My Dad grew up in an orphanage from age five. It wasn’t a pleasant life by today’s standards but with the depression going on he recognized the blessing of having a warm bed and three meals a day. At the age of 13 he “graduated” from the orphanage and was sent out to make his own way in the world. His life on the streets of Detroit as a teen was totally foreign to me. My teen years were a carefree, wonderful time. His were all about survival.
Because of his life, my dad always had a soft spot in his heart for people in need, even those that many avoid because of their harsh look. He understood them in a way we kids of the roaring 70’s never could. One day my dad came home from work with a homeless man named Woody. This was not an uncommon occurrence in our home. To help Woody out he offered him food, a place to stay for a while, and odd jobs around the house.
One project he hired Woody to do was putting some new molding on our kitchen door. He worked on it for many hours, then proudly called us all in to see the finished project. Immediately, even the youngest of us noticed he had mounted the molding backwards, and I started to blurt out the obvious when my Dad shushed me and said, “It’s beautiful Woody.”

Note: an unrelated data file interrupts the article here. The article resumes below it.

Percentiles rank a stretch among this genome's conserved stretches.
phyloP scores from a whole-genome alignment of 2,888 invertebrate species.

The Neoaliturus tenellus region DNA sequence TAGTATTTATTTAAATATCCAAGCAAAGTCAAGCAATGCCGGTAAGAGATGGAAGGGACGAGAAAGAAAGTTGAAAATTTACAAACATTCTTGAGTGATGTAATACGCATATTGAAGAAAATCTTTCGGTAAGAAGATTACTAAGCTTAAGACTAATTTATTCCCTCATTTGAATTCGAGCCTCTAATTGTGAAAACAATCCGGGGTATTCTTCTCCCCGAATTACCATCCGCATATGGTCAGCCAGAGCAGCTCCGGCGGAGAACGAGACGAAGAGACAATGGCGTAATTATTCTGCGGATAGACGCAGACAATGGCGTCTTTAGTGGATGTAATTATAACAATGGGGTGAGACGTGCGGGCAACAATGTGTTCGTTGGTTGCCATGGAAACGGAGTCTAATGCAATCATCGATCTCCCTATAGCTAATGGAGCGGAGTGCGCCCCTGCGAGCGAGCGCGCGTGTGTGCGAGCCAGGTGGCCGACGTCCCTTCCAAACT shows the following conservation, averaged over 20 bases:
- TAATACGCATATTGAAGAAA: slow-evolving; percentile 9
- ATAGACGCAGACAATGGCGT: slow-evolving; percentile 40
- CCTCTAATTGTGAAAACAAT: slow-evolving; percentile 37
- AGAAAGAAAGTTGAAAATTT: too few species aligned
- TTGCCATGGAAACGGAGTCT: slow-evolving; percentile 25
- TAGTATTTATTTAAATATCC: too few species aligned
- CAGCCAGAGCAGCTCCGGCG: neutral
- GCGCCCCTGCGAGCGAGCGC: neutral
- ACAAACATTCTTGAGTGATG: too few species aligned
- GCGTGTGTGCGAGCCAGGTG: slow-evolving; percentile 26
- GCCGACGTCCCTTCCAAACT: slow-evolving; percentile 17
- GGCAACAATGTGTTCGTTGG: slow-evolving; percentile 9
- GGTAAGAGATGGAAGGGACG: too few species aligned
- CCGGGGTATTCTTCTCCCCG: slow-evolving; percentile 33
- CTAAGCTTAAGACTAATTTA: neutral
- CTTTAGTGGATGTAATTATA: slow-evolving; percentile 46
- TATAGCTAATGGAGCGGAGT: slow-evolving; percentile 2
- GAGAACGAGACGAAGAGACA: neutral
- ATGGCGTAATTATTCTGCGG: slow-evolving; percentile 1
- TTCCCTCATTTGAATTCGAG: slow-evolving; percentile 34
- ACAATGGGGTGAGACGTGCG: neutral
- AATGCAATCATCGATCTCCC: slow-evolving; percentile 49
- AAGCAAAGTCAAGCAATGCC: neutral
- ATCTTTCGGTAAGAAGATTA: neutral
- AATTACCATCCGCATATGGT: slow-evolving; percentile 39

Later that day our dad taught us that Woody’s life was much different than ours, and that he probably didn’t know how to mount a door molding because he never had a home. He decided not to fix the door but left the molding backwards as a daily reminder that others see the world differently than we do because their experience is different. When my parents moved eight years later the molding was still backwards.
The situation in which a person grew up has a great effect on how they invest. Depression era investors often shunned risk, focusing on bonds, CD’s and large cap value companies. Their baby boomer children had easier lives, so they became more ambitious investors, using investing as a tool to become rich as soon as possible.
Millennials have grown up in a digital world. They care more about their online social life than material goods. Thus, they love to invest in new technology and in companies they believe will change the world, not just make money off it. As a result, in increasing numbers they are asking for investments that are environmentally, socially, and politically responsible, known as ESG investing. They want to own businesses that are also good citizens.
For older generations who focused on earnings this may seem like millennials are putting the molding on backwards. But as this growing group is gaining more economic power, it may be wise and profitable to pay more attention to how these new investors see the world. Their parents invested to make money. Millennials invest to make a difference. It’s possible to do both.